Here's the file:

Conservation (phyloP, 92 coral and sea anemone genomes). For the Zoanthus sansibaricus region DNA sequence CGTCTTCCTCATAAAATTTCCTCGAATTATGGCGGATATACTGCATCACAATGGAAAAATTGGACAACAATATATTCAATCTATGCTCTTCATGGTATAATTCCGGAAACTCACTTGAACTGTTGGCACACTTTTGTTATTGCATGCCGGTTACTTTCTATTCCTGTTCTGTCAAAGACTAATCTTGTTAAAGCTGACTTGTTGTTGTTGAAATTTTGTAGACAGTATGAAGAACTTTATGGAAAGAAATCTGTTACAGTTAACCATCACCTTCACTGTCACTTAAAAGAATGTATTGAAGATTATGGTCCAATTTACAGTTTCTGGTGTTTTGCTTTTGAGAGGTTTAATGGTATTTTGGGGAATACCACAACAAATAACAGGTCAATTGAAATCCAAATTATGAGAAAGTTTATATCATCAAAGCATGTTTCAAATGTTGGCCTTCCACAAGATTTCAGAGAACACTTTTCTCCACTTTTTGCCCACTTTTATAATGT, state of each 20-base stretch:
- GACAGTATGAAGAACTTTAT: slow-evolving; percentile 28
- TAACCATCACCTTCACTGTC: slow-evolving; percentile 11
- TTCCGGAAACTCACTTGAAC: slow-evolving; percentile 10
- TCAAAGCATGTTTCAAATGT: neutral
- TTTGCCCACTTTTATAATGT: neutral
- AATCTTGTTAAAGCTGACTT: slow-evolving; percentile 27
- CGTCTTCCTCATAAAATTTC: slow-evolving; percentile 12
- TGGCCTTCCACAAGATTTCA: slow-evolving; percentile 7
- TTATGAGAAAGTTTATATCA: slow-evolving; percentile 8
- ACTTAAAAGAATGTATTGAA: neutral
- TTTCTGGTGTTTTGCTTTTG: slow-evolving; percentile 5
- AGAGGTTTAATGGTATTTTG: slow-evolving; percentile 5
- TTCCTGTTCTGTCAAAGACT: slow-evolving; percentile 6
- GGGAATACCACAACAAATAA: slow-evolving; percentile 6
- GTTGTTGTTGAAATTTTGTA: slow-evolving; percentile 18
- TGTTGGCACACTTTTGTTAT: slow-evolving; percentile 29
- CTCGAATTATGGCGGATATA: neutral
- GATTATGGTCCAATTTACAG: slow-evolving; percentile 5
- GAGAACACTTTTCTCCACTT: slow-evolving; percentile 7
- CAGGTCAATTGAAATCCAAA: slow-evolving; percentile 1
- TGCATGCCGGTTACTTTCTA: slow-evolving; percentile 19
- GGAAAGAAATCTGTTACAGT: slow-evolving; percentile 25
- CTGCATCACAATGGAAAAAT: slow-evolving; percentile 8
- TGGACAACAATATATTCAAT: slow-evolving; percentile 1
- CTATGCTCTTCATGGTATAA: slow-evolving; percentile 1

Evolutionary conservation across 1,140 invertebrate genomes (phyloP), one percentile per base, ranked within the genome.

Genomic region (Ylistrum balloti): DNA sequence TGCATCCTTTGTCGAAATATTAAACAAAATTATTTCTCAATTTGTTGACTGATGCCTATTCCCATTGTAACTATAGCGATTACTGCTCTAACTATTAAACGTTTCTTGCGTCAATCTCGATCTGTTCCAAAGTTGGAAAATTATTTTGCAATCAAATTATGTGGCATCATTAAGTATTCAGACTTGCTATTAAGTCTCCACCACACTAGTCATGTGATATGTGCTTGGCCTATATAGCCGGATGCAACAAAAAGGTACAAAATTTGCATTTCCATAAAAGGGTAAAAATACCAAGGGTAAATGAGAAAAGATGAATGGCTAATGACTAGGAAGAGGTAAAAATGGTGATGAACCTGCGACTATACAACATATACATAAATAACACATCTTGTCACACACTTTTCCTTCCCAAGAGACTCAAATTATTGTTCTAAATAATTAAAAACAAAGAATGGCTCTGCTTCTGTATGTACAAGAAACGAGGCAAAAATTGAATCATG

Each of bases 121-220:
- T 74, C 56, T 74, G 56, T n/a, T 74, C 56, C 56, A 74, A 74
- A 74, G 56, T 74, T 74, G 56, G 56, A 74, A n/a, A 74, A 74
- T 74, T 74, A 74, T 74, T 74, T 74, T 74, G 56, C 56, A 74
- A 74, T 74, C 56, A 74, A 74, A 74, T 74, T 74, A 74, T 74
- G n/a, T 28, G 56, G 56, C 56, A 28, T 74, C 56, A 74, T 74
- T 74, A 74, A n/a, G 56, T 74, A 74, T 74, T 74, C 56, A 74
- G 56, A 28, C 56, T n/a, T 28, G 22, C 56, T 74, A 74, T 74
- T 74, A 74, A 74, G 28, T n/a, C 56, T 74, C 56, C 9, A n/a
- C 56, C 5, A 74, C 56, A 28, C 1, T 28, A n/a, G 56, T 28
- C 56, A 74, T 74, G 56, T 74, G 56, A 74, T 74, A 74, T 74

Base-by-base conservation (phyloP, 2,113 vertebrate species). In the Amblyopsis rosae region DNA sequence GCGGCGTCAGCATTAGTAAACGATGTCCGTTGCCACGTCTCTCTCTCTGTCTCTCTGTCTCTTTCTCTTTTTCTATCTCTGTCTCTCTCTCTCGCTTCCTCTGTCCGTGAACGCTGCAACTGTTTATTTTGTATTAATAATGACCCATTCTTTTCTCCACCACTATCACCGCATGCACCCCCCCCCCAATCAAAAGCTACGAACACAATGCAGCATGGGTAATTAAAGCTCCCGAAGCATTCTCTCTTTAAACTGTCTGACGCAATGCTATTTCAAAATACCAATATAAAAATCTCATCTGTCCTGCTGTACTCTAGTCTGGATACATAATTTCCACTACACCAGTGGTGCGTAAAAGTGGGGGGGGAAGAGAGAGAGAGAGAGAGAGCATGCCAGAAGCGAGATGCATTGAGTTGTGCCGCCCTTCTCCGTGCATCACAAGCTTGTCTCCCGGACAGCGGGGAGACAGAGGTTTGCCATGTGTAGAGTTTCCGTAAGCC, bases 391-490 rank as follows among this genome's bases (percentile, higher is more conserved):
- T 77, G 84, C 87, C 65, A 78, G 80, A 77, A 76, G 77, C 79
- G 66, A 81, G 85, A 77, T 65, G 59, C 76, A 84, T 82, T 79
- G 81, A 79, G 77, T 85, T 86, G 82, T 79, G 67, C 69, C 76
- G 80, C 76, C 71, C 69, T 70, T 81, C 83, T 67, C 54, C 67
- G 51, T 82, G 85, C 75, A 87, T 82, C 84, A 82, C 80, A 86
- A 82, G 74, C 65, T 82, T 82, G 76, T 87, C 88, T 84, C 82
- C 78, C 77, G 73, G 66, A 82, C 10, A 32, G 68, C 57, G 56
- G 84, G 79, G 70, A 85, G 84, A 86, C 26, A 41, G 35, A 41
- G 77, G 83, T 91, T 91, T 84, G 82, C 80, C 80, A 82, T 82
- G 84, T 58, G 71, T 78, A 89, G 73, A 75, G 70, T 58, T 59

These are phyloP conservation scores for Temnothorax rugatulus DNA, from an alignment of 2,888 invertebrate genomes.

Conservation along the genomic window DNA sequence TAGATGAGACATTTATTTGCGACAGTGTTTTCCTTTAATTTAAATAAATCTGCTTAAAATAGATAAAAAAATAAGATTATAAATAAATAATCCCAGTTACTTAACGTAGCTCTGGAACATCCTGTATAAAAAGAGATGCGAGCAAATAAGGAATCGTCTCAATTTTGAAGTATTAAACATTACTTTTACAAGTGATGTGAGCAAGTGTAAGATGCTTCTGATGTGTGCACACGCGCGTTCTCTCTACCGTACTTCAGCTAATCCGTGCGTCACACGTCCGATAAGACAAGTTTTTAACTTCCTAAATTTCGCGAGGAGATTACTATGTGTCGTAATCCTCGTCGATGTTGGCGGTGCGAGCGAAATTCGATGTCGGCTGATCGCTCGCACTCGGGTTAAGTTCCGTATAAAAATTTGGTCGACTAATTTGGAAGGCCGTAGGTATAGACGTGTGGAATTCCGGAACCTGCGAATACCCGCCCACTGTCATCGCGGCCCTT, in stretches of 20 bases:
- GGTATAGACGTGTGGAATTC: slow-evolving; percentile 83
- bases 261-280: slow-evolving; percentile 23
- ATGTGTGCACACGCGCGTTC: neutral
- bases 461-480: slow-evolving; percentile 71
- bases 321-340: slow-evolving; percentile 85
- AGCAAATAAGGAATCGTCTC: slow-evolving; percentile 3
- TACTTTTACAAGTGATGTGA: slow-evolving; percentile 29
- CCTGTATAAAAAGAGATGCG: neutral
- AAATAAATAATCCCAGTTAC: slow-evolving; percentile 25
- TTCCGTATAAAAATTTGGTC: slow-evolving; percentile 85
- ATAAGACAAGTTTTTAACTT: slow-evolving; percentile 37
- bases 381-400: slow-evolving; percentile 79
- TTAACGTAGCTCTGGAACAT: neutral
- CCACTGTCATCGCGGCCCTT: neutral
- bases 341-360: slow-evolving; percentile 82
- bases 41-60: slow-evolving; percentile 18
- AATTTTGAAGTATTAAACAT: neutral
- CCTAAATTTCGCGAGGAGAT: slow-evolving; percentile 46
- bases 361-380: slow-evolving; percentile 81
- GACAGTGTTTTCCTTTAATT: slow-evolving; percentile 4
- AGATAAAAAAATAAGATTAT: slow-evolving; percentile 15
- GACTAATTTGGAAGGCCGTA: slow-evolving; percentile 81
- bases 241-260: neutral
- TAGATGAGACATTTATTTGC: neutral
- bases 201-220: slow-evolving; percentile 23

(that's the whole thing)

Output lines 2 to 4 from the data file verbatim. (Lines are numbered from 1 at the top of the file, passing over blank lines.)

- GACAGTATGAAGAACTTTAT: slow-evolving; percentile 28
- TAACCATCACCTTCACTGTC: slow-evolving; percentile 11
- TTCCGGAAACTCACTTGAAC: slow-evolving; percentile 10